• a heavy machine gun (HMG) platoon, consisting of a four-man platoon headquarters and three HMG sections, each having two HMG squads of four men each.

In armored vehicle units, platoons consist of sections consisting of individual vehicles and their crews:

  • tank and light armored reconnaissance platoons consist of two sections, each containing two tanks/light armored vehicles and crews
  • assault amphibian vehicle (AAV) platoons consist of four sections, each containing three AAV's and crews
  • combat engineer assault breacher sections consist of two CEV assault breacher vehicles and crews

In low altitude air defense (LAAD) batteries, the firing platoons consist of three sections, each consisting of a section leader and five two-man Stinger missile teams.

In artillery batteries, the firing platoon consists of a platoon headquarters and six artillery sections, each containing a section chief (staff sergeant) eight-member gun crew with one howitzer, and a driver and prime mover (i.e., a truck to tow the artillery piece and transport the gun crew and baggage). The gun crew consists of a gunner (sergeant), two assistant gunners (corporals), and five cannoneers (lance corporals and/or PFCs).


In some air forces, a section is also a unit containing two or three aircraft, commanded by a Lieutenant.

The USAF uses the term "element", in lieu of section, to designate units of two or three aircraft in a "flight".

In the German Luftwaffe in the Second World War, this would have been called a Rotte, (in the Soviet Union Red Air Force it would have been called a zveno or para). Two sections made up a flight, called a Schwarm, with three flights, along with headquarters and support personnel, comprising a Staffel.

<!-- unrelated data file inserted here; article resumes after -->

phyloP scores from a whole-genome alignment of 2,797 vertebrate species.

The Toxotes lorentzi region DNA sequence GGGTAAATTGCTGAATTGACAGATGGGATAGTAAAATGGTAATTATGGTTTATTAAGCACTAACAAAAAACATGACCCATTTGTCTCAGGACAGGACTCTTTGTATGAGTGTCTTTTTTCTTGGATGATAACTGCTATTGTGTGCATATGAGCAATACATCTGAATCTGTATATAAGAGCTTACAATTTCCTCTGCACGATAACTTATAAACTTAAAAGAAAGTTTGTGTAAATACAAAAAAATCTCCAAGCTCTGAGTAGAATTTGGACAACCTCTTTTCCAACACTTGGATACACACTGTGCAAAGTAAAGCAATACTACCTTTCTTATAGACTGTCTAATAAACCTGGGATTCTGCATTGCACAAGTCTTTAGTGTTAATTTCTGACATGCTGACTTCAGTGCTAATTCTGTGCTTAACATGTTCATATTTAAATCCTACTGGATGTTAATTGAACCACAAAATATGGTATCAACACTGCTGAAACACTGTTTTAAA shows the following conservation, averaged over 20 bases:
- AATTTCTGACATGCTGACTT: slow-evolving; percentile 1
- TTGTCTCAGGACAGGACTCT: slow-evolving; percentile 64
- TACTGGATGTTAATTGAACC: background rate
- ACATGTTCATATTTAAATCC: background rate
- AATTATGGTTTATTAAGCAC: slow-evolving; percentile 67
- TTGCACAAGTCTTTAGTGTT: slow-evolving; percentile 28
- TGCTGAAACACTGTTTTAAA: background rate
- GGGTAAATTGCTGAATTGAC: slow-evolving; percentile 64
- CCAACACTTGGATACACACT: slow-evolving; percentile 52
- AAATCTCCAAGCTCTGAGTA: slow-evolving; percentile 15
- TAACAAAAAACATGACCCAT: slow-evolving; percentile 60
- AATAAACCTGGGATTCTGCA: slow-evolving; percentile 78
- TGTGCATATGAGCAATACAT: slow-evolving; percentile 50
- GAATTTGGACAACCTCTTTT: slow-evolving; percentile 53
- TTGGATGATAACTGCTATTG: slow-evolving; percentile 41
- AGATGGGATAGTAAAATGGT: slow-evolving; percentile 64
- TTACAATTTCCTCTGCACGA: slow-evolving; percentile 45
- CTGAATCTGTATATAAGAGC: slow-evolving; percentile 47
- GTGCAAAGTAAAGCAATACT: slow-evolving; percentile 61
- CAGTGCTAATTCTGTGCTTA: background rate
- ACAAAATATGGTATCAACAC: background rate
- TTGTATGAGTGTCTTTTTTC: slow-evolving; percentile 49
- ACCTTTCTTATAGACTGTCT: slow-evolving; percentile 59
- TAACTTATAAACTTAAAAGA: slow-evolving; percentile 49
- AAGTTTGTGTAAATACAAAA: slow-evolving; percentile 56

A section is also the name for a shift or team of police officers in various police forces, particularly in the Commonwealth. The term is no longer used in the British police, in which it originated and where it was the group of officers headed by a Sergeant.

See also


  1. Ryan, Alan (2003). Putting Your Young Men in the Mud: Change, Continuity and the Australian Infantry Battalion. Land Warfare Studies Centre Working Papers. Working Paper No. 124. Duntroon, Australian Capital Territory: Land Warfare Studies Centre. p. 11. ISBN 0-642-29595-6.<templatestyles src="Module:Citation/CS1/styles.css"></templatestyles>
  2. "Military Organisation and Structure – Army: Detailed Structure". Australian War Memorial. Retrieved 20 May 2011.<templatestyles src="Module:Citation/CS1/styles.css"></templatestyles>
  3. "PART 5 – Battalion Organisational Structure 1965 – 1972". .4RAR Museum. Retrieved 20 May 2011.<templatestyles src="Module:Citation/CS1/styles.css"></templatestyles>
  5. Kennedy, Gary. "British Infantry Battalion, June 1944 Rifle Company". Battalion Organisation during the Second World War. Retrieved 4 May 2015.<templatestyles src="Module:Citation/CS1/styles.css"></templatestyles>

External links